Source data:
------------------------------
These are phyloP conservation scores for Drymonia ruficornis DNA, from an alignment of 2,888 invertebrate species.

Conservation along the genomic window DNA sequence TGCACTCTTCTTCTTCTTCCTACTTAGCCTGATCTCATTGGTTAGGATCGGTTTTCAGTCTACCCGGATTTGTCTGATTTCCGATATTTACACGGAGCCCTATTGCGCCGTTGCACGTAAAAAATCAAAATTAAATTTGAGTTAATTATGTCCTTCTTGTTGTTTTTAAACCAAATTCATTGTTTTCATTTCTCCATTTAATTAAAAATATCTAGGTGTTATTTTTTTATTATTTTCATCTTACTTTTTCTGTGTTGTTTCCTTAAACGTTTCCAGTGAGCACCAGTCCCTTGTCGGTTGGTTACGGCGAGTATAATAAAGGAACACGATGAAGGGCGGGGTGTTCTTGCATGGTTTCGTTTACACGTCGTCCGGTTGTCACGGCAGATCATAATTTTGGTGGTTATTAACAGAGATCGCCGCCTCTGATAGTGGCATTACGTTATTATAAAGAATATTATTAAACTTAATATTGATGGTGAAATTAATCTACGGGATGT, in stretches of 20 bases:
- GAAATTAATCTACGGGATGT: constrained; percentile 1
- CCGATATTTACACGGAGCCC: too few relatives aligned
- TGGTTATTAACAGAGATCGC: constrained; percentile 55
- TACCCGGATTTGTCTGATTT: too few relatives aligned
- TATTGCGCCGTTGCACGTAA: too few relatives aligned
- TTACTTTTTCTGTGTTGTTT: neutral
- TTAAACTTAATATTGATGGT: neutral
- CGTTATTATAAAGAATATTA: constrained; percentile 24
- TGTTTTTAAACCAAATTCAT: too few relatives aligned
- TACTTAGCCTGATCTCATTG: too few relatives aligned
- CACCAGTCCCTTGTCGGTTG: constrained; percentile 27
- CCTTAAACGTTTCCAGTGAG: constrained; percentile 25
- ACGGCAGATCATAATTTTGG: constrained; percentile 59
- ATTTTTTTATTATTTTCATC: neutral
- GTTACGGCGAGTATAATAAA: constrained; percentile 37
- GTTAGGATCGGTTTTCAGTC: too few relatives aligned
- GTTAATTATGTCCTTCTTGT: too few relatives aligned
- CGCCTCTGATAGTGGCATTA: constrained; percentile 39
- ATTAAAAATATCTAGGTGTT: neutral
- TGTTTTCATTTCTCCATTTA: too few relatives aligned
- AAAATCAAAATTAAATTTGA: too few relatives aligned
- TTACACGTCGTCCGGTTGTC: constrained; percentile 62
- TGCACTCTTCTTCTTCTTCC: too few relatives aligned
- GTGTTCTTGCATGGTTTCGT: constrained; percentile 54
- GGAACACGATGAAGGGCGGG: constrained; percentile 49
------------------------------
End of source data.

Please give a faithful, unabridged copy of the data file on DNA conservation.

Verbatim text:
These are phyloP conservation scores for Drymonia ruficornis DNA, from an alignment of 2,888 invertebrate species.

Conservation along the genomic window DNA sequence TGCACTCTTCTTCTTCTTCCTACTTAGCCTGATCTCATTGGTTAGGATCGGTTTTCAGTCTACCCGGATTTGTCTGATTTCCGATATTTACACGGAGCCCTATTGCGCCGTTGCACGTAAAAAATCAAAATTAAATTTGAGTTAATTATGTCCTTCTTGTTGTTTTTAAACCAAATTCATTGTTTTCATTTCTCCATTTAATTAAAAATATCTAGGTGTTATTTTTTTATTATTTTCATCTTACTTTTTCTGTGTTGTTTCCTTAAACGTTTCCAGTGAGCACCAGTCCCTTGTCGGTTGGTTACGGCGAGTATAATAAAGGAACACGATGAAGGGCGGGGTGTTCTTGCATGGTTTCGTTTACACGTCGTCCGGTTGTCACGGCAGATCATAATTTTGGTGGTTATTAACAGAGATCGCCGCCTCTGATAGTGGCATTACGTTATTATAAAGAATATTATTAAACTTAATATTGATGGTGAAATTAATCTACGGGATGT, in stretches of 20 bases:
- GAAATTAATCTACGGGATGT: constrained; percentile 1
- CCGATATTTACACGGAGCCC: too few relatives aligned
- TGGTTATTAACAGAGATCGC: constrained; percentile 55
- TACCCGGATTTGTCTGATTT: too few relatives aligned
- TATTGCGCCGTTGCACGTAA: too few relatives aligned
- TTACTTTTTCTGTGTTGTTT: neutral
- TTAAACTTAATATTGATGGT: neutral
- CGTTATTATAAAGAATATTA: constrained; percentile 24
- TGTTTTTAAACCAAATTCAT: too few relatives aligned
- TACTTAGCCTGATCTCATTG: too few relatives aligned
- CACCAGTCCCTTGTCGGTTG: constrained; percentile 27
- CCTTAAACGTTTCCAGTGAG: constrained; percentile 25
- ACGGCAGATCATAATTTTGG: constrained; percentile 59
- ATTTTTTTATTATTTTCATC: neutral
- GTTACGGCGAGTATAATAAA: constrained; percentile 37
- GTTAGGATCGGTTTTCAGTC: too few relatives aligned
- GTTAATTATGTCCTTCTTGT: too few relatives aligned
- CGCCTCTGATAGTGGCATTA: constrained; percentile 39
- ATTAAAAATATCTAGGTGTT: neutral
- TGTTTTCATTTCTCCATTTA: too few relatives aligned
- AAAATCAAAATTAAATTTGA: too few relatives aligned
- TTACACGTCGTCCGGTTGTC: constrained; percentile 62
- TGCACTCTTCTTCTTCTTCC: too few relatives aligned
- GTGTTCTTGCATGGTTTCGT: constrained; percentile 54
- GGAACACGATGAAGGGCGGG: constrained; percentile 49